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Thus far Lucas’s argument is cogent and fully in harmony with what Heterodoxy says: “… nothing can be derived from an analytical model that is not logically contained in its axiomatic basis.” (Georgescu-Roegen, 1979, p. 321)

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Lucas’s logical blunder consists first and foremost in the claim that Orthodoxy’s hard core is an acceptable formal basis. It is not.

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“In fact, the history of every science, including that of economics, teaches us that the elementary is the hotbed of the errors that count most.” (Georgescu-Roegen, 1970, p. 9)

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There cannot be a microfoundation of macroeconomics because the axiomatic foundation of micro itself is methodologically unacceptable.

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The scientific dilettantism of Lucas in particular and of the representative economist in general consists in not intuitively realizing that there is no such thing as a behavioral axiom. However, this becomes crystal-clear not before one takes objective axioms as the formal foundation of all of economics (2014).

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All of microeconomics is false because the axiomatic hard core is false. This is, ultimately, the reason why the microfoundation project is proto-scientific humbug.

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Egmont Kakarot-Handtke

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References

Georgescu-Roegen, N. (1970). The Economics of Production. American Economic

Review, Papers and Proceedings, 60(2): 1–9. URL http://www.jstor.org/stable/

1815777.

Georgescu-Roegen, N. (1971). The Entropy Law and the Economic Process. Cambridge,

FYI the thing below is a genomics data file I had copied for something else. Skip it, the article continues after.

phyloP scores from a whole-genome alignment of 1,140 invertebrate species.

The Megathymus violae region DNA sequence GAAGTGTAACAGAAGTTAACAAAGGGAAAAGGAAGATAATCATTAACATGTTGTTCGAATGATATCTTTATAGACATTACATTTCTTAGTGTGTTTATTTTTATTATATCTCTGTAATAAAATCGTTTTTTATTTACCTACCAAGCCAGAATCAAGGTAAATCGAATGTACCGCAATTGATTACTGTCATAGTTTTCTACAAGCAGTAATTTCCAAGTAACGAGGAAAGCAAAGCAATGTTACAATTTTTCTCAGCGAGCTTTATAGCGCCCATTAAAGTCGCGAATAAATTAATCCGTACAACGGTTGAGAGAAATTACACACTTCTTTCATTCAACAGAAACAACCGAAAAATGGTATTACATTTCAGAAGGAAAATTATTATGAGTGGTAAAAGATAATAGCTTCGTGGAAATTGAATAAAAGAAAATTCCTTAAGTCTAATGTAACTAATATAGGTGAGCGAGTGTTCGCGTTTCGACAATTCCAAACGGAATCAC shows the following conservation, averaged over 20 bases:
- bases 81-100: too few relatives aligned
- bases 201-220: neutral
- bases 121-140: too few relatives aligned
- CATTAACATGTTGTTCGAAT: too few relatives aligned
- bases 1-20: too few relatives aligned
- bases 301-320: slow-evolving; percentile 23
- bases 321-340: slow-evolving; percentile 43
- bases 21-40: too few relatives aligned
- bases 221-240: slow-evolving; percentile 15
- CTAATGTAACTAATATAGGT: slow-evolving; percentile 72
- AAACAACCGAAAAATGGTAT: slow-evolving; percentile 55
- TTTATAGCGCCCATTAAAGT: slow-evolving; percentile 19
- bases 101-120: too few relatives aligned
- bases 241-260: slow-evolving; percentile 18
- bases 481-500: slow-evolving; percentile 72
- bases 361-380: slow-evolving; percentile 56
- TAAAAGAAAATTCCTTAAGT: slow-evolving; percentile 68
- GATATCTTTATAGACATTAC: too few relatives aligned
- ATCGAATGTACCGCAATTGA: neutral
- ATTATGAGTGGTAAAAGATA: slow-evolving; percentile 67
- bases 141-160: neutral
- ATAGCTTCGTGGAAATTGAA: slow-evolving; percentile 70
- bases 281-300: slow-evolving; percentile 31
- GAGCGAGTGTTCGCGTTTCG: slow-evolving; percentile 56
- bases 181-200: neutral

MA: Cambridge University Press.

Georgescu-Roegen, N. (1979). Methods in Economic Science. Journal of Economic

Issues, 13(2): 317–328. URL http://www.jstor.org/stable/4224809.

Kakarot-Handtke, E. (2014). Objective Principles of Economics. SSRN Working

Paper Series, 2418851: 1–19. URL

http://papers.ssrn.com/sol3/papers.cfm?abstract_id=2418851.

Schumpeter, J. A. (1994). History of Economic Analysis. New York, NY: Oxford

University Press.

Weintraub, E. R. (1985). Joan Robinson’s Critique of Equilibrium: An Appraisal.

American Economic Review, Papers and Proceedings, 75(2): 146–149. URL

http://www.jstor.org/stable/1805586.

Westfall, R. S. (2008). Never at Rest. A Biography of Isaac Newton. Cambridge:

Cambridge University Press, 17th edition. ]]>

Love it.

I would go farther and say it is better teaching what is correct than even teaching the mistakes to avoid. Its easier on the half asleep students.

]]>* The minor point: I would have thought that Alan Kirman ranks with Hoover in thinking and writing about this issue.

* The question: I thought that New Classical economists respond to arguments about the impossibility of aggregation like those above with a gesture toward the 2nd welfare theorem. That is, the equilibrium is a pareto optimum, therefore, something is being optimized, therefore we will establish a utility function that corresponds to the thing being optimized and the one to whom this utility function belongs is the representative agent. This strikes me as a dodge, but beyond wondering why we should be interested in this particular — creature? being? deity? — I have never learned of a useful, esp. of a formal, rejoinder. Will someone help me out here?

]]>1) Read what I say below in light of knowing that I agree with you.